If warranted, the Ministry will provide further education to the physician on appropriate billing procedures. Further, a physician may be required to reimburse the province for previously paid billings that were improperly submitted. Generally speaking, should the physician disagree that an amount is owing, or disagree with the amount calculated, the matter will be referred to the Physician Payment Review Board (PPRB). The PPRB is independent of the Ministry and conducts hearings to resolve billing disputes upon the request of either the physician or the General Manager of OHIP. Both parties can make submissions regarding payments concerns, or the findings of the audit or review conducted by the Ministry.
If a review of the patient records or billing patterns indicates fraudulent billing activity, the Ministry may refer the matter to the Accounting Policy and Financial Reporting Branch, which will investigate the potential fraud and if warranted, refer the matter to the Ontario Provincial Police. Further, the Ministry may contact the College of Physicians and Surgeons of Ontario which will conduct its own investigation into possible misconduct.
Bill 138 Changes
The first iteration of Bill 138, introduced in November 2019, drew the ire of the Ontario Medical Association (OMA), which voiced concerns about the proposed legislation and the reintroduction of a much harsher auditing system. Although physicians shared the goal of increased transparency and accountability for the OHIP billing system, there was significant pushback against a proposed auditing system that afforded investigators wide-ranging powers to dig through a physician’s practice. In response to the OMA feedback and in an effort to collaborate with the province’s physicians, the Ministry made changes to Bill 138. The initial draft of Bill 138 proposed to completely remove the Physician Payment Review Process, which had previously been overseen by the Physician Payment Review Board. However, following consultations between the Ministry and the OMA, the legislation was further amended and instead transferred the oversight responsibilities of the Physician Payment Review Board to the Health Services Appeal and Review Board.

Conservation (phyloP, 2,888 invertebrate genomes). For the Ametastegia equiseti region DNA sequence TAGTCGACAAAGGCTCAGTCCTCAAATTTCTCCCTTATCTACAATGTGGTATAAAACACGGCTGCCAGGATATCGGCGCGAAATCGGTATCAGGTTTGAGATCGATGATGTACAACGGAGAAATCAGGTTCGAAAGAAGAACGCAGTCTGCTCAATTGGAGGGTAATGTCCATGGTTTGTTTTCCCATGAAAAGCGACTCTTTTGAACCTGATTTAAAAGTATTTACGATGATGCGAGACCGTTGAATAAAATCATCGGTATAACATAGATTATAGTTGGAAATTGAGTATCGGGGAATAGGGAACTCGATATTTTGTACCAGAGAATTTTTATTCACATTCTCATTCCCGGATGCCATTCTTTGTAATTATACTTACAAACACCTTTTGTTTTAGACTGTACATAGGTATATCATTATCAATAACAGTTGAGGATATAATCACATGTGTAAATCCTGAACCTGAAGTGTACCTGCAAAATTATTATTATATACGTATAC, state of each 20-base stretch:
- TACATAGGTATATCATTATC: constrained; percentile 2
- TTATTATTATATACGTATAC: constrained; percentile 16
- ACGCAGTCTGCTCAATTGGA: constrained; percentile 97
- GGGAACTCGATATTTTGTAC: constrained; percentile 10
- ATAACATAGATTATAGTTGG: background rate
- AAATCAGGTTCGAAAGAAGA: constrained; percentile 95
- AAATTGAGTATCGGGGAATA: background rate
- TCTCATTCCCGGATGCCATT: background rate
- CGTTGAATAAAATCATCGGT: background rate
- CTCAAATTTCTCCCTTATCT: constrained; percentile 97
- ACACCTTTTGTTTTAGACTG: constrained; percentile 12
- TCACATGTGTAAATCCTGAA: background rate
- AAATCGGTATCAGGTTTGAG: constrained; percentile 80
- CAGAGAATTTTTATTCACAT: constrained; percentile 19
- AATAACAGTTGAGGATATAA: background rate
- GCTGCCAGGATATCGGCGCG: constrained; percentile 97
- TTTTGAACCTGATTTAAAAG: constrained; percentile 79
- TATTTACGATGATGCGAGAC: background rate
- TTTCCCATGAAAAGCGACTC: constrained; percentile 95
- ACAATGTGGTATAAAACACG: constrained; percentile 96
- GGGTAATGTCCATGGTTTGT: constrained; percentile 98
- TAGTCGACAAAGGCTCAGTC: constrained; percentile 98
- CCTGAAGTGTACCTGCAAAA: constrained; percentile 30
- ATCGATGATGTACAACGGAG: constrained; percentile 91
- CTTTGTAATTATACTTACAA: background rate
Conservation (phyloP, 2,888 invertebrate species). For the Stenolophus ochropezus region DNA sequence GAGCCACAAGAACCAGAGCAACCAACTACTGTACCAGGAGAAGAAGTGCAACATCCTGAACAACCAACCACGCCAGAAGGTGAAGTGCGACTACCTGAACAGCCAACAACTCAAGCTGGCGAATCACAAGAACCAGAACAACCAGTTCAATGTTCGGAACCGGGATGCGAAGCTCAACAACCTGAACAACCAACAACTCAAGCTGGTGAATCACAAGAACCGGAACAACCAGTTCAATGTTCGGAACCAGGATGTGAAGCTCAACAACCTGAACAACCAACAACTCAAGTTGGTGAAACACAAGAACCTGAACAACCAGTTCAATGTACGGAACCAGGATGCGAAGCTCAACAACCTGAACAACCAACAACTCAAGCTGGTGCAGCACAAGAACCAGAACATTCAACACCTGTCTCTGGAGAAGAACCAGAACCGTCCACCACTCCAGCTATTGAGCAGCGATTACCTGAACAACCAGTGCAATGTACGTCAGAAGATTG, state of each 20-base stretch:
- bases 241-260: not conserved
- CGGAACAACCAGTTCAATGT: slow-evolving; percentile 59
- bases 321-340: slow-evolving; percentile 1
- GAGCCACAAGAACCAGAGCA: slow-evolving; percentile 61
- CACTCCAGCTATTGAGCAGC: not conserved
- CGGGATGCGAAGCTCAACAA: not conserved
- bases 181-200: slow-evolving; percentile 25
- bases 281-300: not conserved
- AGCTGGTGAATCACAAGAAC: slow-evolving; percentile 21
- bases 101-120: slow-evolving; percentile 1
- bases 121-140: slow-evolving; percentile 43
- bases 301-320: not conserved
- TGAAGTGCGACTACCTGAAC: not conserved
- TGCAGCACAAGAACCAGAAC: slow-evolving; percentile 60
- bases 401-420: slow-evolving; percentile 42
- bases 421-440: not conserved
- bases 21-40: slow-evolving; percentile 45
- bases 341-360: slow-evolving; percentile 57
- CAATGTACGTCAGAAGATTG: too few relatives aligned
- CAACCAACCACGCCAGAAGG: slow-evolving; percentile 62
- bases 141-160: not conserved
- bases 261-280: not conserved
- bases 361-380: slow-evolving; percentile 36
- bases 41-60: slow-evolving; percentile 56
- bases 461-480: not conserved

The OMA and the Ministry also collaborated to address the OMA’s concerns regarding the publishing of physicians’ personal information. Following consultations with the Ministry to revise the proposed legislation, the OMA made clear that while Ontario’s physicians understand the importance of transparency and the need to protect taxpayer money, proper context must be provided if physician billing information is to be released to the public. To that end, the Ministry agreed that additional information will be provided to clarify that payments made to physicians are not the same as salaries, but rather are gross billings out of which each physician pays the overhead costs to run their practice.
Despite the amendments, Bill 138 nonetheless brings with it reforms that will have the effect of increasing the intensity of audits, and will give the General Manager greater authority to prevent, investigate, and recover unauthorized payments to physicians. Physicians may be required to provide any records, including personal information, that the General Manager requests.
Further, the period of review of physician billings is extended from 12 months to a 24-month period. Importantly, the General Manager has the authority to refuse to pay a clam for payment for an insured service or pay a reduced amount if there is any suspicion that the nature of the service was misrepresented, or that the service was not medically necessary. Physicians who find themselves under the scrutiny of the General Manger may face an uphill battle in defending their billing practices.
It is clear that despite their shared goals of accountability and transparency, the province and its physicians may face difficulties in this period of transition. Should you have any questions about these changes, we are happy to help navigate these new waters.